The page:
Sometimes the underage Jackie drives Volker around in her Valiant to visit the dead old ladies who are officially declared dead by Volker, the medical examiner. Why are so many of the original female inhabitants of Norvelt dying? Is it really just old age? What if Norvelt doesn’t get new inhabitants, what will become of the beloved town of Norvelt? Read this book for the surprise ending of this Newbery Award Winner!
Dead End in Norvelt
Popular magazines often fill space with little blurbs about what books are on prominent peoples’ nightstands, giving us a glimpse into their world as human beings with curiosities and interests outside of their own celebrity. While I do not presume that my own book choices would attract similar attention, my nightstand currently holds quite a variety that might be of interest to someone:
Hassman, Tupelo Girlchild (fiction) - Rory Dawn Hendrix, growing up in a trailer park in Reno, Nevada, is determind to defy the odds of her environment and family history.
Keaton, Diane Then Again (memoir) - Keaton’s own stories alternate with excerpts from journals kept by her mother, Dorothy Keaton Hall. Poignant account of an interesting life.
Green, John The Fault in Our Stars (young adult fiction) - Combine this popular young adult author with a love story about teenagers with cancer, and you get a fast-moving and powerful narrative that goes beyond the surface.
Cain, Susan Quiet: The power of introverts in a world that can't stop talking (nonfiction) - I have not read this one yet, but am looking forward to it, especially after seeing Cain’s TED presentation.
So many books, so little time...
We are what we read. But how do we decide what to read? Normally we don't have a systematic program for our reading life. Perhaps a friend told us, or the "customers also bought this..." on Amazon.com, or our last book mentioned it, or we heard it on NPR or Oprah. These are all great, but there's many other ways. Try the Now Read This through our website. Or, if you want a Read-a-Like based on an author you like, try our Books and Authors database (or try Good Reads or LibraryThing).
But, if you want to get super serious, we have tons of books that are about books (i.e. bibliographies, "treasuries," "anthologies," "companions").
Based on Age:
1001 children's books you must read before you grow up, 100 best books for children, The Book of virtues for young people : a treasury of great moral stories, Black Books Galore! Guide to great African American children's books about girls, 500 Great Books for Teens, Disabilities and disorders in literature for youth : a selective annotated bibliography for K-12, The Ultimate Teen Book Guide
"I just want the classics!" (usually this means great literature, not necessary from the Classical period):
Cambridge Guide to Literature in English, Magill's survey of world literature, Literature Lovers Companion: the essential reference to the world’s greatest writers—past and present, popular and classical, Assessing the Classics: great reads for adults, teens, and English language learners, The modern library : the two hundred best novels in English since 1950, Harvard Classics series (has the actual writings)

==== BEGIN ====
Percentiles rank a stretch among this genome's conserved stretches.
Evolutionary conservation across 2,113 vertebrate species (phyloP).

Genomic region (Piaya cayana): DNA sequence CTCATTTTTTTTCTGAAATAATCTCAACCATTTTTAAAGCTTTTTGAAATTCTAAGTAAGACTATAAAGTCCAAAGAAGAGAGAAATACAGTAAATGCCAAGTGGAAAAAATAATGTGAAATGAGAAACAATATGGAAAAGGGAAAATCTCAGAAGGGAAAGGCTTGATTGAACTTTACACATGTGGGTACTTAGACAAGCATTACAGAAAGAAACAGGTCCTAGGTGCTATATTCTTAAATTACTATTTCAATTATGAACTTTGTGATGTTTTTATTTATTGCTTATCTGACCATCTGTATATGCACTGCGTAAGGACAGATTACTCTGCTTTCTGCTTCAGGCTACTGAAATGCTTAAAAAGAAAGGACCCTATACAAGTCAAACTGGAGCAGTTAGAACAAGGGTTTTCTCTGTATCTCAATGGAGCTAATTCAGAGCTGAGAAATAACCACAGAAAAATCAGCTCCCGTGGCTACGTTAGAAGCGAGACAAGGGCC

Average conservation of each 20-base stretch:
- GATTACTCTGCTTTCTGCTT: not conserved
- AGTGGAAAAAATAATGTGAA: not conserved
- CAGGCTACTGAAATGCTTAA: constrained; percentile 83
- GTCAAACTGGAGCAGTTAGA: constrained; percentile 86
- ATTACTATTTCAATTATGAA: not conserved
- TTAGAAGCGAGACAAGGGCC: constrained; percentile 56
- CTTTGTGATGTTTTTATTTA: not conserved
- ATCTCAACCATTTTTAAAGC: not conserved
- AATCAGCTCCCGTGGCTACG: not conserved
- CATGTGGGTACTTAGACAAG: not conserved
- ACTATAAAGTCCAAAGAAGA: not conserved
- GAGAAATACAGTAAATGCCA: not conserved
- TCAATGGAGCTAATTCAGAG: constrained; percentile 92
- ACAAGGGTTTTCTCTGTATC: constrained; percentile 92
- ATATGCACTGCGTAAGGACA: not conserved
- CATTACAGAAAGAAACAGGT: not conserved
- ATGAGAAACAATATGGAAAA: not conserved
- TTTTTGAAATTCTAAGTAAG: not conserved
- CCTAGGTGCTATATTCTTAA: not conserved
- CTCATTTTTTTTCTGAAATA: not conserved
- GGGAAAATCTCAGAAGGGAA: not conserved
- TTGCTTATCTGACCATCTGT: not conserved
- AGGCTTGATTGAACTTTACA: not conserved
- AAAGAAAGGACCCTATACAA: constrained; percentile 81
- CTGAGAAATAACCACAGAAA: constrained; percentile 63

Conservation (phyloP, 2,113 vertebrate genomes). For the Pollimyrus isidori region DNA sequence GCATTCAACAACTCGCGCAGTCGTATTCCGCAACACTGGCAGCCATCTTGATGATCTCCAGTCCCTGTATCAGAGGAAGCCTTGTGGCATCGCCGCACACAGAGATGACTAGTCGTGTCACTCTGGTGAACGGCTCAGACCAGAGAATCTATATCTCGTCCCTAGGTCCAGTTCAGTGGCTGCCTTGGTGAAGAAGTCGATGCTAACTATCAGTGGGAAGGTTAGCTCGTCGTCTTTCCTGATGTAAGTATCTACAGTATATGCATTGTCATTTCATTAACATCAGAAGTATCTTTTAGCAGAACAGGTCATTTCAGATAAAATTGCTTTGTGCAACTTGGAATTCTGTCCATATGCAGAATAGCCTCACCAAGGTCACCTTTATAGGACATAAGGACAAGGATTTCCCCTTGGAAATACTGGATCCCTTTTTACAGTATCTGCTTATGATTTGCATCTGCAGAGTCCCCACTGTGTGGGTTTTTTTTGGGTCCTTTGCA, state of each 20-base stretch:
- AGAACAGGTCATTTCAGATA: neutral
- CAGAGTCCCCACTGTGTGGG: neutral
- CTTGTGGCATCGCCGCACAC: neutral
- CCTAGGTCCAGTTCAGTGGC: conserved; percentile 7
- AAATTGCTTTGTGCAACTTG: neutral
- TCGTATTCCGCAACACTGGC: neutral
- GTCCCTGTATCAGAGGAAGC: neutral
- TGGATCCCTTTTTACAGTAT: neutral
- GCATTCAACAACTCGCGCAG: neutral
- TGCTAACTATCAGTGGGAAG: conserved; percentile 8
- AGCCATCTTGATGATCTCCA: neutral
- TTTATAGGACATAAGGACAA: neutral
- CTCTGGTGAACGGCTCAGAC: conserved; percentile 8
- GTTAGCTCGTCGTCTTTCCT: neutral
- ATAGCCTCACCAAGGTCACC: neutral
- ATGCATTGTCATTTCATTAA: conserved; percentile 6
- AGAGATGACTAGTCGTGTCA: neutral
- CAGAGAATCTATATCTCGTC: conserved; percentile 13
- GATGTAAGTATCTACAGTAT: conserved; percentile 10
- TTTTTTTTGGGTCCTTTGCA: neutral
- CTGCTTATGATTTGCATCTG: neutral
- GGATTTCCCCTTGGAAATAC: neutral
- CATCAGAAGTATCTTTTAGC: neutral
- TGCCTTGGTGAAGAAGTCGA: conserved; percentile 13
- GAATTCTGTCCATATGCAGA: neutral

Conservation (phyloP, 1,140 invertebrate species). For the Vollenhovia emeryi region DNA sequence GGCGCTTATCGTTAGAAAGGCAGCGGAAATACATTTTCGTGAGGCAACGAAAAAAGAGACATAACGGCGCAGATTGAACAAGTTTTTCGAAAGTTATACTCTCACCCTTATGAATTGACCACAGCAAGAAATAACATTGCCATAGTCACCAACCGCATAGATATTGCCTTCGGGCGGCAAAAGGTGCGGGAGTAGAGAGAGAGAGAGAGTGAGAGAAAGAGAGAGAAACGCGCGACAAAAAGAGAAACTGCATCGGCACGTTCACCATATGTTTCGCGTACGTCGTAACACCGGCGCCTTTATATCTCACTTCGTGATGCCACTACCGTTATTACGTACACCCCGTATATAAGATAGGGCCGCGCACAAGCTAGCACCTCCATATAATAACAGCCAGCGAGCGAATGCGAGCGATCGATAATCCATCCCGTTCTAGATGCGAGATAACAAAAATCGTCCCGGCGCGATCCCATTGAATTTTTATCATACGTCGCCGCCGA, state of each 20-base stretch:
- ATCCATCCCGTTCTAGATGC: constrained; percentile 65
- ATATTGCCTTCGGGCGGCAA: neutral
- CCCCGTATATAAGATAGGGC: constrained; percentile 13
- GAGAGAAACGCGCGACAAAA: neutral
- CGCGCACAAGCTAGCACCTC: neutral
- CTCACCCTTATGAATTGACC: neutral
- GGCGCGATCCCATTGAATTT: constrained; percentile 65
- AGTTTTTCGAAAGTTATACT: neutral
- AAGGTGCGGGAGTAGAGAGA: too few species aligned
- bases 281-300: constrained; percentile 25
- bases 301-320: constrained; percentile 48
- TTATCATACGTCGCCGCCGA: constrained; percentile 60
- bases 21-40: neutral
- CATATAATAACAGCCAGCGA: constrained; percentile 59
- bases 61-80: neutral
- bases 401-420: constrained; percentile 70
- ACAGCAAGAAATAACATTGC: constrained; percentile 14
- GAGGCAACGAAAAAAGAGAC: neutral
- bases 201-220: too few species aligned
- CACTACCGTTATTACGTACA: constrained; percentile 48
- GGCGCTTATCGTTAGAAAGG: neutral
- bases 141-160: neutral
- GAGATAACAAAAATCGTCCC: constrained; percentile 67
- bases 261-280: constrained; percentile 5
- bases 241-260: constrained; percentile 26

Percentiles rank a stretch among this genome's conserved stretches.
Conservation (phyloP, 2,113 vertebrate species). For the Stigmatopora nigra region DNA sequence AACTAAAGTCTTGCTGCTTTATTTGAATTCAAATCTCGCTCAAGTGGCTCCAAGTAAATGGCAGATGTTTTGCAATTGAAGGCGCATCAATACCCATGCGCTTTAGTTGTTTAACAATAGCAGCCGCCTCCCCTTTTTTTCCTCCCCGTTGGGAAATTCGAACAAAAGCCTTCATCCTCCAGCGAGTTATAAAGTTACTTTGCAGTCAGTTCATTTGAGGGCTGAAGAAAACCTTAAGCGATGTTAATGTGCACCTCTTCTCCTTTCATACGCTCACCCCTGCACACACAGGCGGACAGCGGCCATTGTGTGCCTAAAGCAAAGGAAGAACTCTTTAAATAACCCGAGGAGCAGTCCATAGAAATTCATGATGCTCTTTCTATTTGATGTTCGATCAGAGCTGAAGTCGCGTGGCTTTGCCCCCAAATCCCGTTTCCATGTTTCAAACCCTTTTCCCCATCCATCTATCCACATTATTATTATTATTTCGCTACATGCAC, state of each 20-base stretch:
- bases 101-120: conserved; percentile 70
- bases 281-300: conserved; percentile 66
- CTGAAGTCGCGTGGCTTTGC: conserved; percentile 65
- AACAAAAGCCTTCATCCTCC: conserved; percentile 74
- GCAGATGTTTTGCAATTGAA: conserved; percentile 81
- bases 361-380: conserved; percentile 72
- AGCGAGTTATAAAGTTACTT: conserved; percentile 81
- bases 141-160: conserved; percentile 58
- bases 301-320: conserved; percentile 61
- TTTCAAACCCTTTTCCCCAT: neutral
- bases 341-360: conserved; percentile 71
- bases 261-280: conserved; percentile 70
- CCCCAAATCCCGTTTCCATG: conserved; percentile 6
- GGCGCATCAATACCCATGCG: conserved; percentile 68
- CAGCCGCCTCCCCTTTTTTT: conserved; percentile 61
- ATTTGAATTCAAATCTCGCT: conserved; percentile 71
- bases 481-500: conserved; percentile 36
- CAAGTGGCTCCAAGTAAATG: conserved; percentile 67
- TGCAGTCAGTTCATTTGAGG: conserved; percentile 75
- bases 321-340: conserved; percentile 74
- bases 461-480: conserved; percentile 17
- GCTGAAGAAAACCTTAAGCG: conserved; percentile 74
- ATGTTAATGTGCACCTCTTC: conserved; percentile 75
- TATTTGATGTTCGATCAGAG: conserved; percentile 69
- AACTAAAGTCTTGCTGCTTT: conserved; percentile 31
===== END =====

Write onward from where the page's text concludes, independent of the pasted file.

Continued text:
Short Story Writers, The Essential Mystery Lists, Harold Bloom writes several books, e.g. on British Women Fiction Writers, Asian American Women Writers, Major Black American Writers, Classic Science Fiction Writers, and more.
To find the major books in an academic field, like philosophy or physics or astronomy, look for an introductory book. They usually have primary sources and "further reading" sections.
Racial or Cultural Identity:
African Writers, Sacred fire : the QBR 100 essential Black books, Concise encyclopedia of Latin American literature, Native American literatures : an encyclopedia of works, characters, authors, and themes
Movements and Places:
Literary movements for students : presenting analysis, context, and criticism on commonly studied literary movements, Promised Land: 13 books that shaped America, The Oxford companion to American literature (we also have these for Austrialian, French, Canadian, and more); Michigan in the Novel (really cool book list of novels set in MI or about MI)
Have fun reading, and slow down to think!
1001 Books for Every Mood
I typically don’t read science-fiction, but kudos to Leigh, who also “doesn’t read sci-fi,” and nevertheless insisted I not miss The Hunger Games, by Suzanne Collins.
In Panem (formerly North America,) there are 12 districts surrounding the ruling Capitol. One male and one female teenage tribute from each district are chosen via lottery by the Capitol to fight till death in the Hunger Games. No one outside the Capitol is exempt from the lottery. If a starving family needs food, they may receive extra grain and oil, in exchange for submitting their child’s name an extra time into the lottery pool.
The games are staged much like the TV show, Survivor, except being ‘voted off’ means you literally just got killed by another tribute. The games are conducted for the supposed entertainment of residents of the Capitol, yet they are required viewing for all districts to watch. The GameMakers create an ‘arena,’ a natural-looking area with foliage, climate control, wild animals. They can manipulate conditions to force the participants into hardship, thereby upping the ante, when there’s not enough exciting action for the viewers.
The story of The Hunger Games mirrors many of the realities of war. Selected tributes have no choice but to fight. Rich districts can afford to train and outfit their tributes better. Poor families lose disproportionately more of their children to the games. In the end, everyone loses: most tributes die and the survivors suffer injuries, guilt, addictions and/or mental breakdowns.
The heroine, Kat, is strong, clever and determined. There are a few heroes in the story, really, who display compassion and wisdom. It’s a hard book to put down, so make extra room in your reading schedule, once you land a copy of the book. One final warning: The Hunger Games is the first book in a trilogy by the same name. You may get hooked to read all three titles in the series!
The Hunger Games